The Theoretical Minimum is a great book for advanced classical mechanics. It contains pretty much everything you need to know for university mechanics, but it doesn’t really supply enough practice problems. For pretty much everything in the book, the results are much less important than the methods for obtaining the results. If somehow you memorize the result of Noether’s theorem as “If […], then $\frac{d}{dt}\sum_i (\cdots)=0$”, not only will you have wasted time memorizing results, you’ll be totally clueless when you have to do similar things in quantum mechanics. You really do have to know this stuff inside and out!

Here are a list of practice problems you should be able to complete without referring to the book. Once you can sit in a library and go through this list from start to finish, you’ll have got enough out of the book.

Lecture 6 problems

  1. Derive the Euler-Lagrange equations from the principle of least action.
  2. Write the Lagrangian of a free particle using coordinates in a rotating reference frame.
  3. Use the previous Lagrangian to derive fictitious corioils/centrifugal forces.
  4. Write $L=\frac{m}{2}(\dot{x}_ 1^2+\dot{x} _2^2)-V(x _1-x _2)$ and write out the change of variables to $x _ +=\frac{x _ 1+x _ 2}{2}$ and $x _ -=\frac{x _ 1-x _ 2}{2}$.

Lecture 7 problems

  1. Show that if $L=\frac{m}{2}(\dot{x}_1^2+\dot{x}_2^2)-V(x_1^2+x_2^2)$, the infinitesimal translations $x \mapsto x+y \delta$, $y\mapsto y-x\delta$ leave $L$ unchanged (to first order in $L$).
  2. Consider $L({\bf q},\dot{\bf q})$ and suppose each $q_i(t)$ satisfies the EL equations. Recall $p_i=\frac{\partial L}{\partial \dot{q}_i}$. Make an infinitesimal transformation $q_i\mapsto q_i+f_i(q)\delta$, and show that if $L$ is unchanged to first order, then the quantity $Q=\sum_i p_i f_i(q)$ is conserved over time.
  3. Work out the Lagrangian for a double pendulum in a gravitational field. Find the conjugate momenta, EL equations, and rate of change of angular momentum.

Lecture 8 problems

  1. Use $H=\sum_i (p_i \dot{q}_i)-L$ to show $\dot{H}=-\frac{\partial L}{\partial t}$.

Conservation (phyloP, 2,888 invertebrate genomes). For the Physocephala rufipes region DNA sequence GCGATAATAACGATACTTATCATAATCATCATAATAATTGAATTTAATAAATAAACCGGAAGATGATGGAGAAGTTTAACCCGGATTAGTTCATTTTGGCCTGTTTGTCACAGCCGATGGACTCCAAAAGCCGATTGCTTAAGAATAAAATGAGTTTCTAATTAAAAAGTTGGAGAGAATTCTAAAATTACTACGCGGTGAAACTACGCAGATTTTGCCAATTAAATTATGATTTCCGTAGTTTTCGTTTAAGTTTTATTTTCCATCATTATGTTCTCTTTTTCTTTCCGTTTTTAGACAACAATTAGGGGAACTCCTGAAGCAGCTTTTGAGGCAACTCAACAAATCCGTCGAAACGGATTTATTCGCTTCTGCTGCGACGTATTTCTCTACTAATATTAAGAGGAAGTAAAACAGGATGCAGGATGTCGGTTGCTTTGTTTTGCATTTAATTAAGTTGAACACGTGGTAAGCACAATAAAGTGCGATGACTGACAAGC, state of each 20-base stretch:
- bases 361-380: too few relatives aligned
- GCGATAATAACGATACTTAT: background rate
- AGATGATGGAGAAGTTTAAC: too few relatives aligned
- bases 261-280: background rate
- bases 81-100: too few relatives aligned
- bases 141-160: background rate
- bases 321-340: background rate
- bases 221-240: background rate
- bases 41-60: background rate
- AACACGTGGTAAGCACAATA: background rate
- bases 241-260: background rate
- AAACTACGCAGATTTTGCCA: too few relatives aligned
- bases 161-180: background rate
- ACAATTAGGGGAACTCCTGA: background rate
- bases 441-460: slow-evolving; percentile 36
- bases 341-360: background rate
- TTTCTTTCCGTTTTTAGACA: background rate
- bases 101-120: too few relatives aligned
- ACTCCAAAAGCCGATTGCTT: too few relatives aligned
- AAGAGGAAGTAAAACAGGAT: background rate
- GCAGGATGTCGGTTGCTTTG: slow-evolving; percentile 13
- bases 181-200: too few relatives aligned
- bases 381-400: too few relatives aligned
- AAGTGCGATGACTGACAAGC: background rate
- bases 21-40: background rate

2. Given the harmonic oscillator $L=\frac{1}{2}m \dot{x}^2-\frac{1}{2}kx^2$, substitute $q=(km)^{\frac{1}{4}}x$, $\omega=\sqrt{\frac{k}{m}}$, simplify the Lagrangian, then find the Hamiltonian, and then find Hamilton’s equations.
  3. Derive Hamilton’s equations by expanding $\delta H$ two different ways.

Lecture 9 problems

  1. Show that if ${\bf v}=(\dot{q}_1,\dot{q}_2,\cdots,\dot{p}_1,\dot{p}_2\cdots)$, where the $q,p$ satisfy Hamilton’s equations, then $\nabla \cdot {\bf v}=0$.
  2. Use the Poisson bracket axioms $\{A,C\}=-\{C,A\}$, $\{A,A\}=0$, $\{k A,C\}= k\{A,B\}$, $\{A+B,C\}=\{A,C\}+\{B,C\}$, $\{AB,C\}=B\{A,C\}+A\{B,C\}$, and $\{q_i,p_j\}=\delta_{ij}$, as well as the theorems $\{F,p_i\}=\frac{\partial F}{\partial q_i}$ and $\{F,q_i\}=-\frac{\partial F}{\partial p_i}$, prove that $\dot{q}=\{q,H\}$ and $\dot{p}=\{p,H\}$ for a particle-in-potential Hamiltonian is equivalent to Newton’s laws of motion.

Lecture 10 problems

  1. Given $L_k=\varepsilon_{i j k} q_i p_j$, find $\{q_i,L_3\}$ through both the Poisson bracket axioms, and through the derivative definition. (the summation convention is taken on that first equation)
  2. Show $\{x_i,L_j\}=\varepsilon_{i j k}x_k$.
  3. Show that if $H=\omega L_3$ then $\dot{L}_3=0$, $\dot{L}_1=-\omega L_2$, and $\dot{L}_2=\omega L_1$.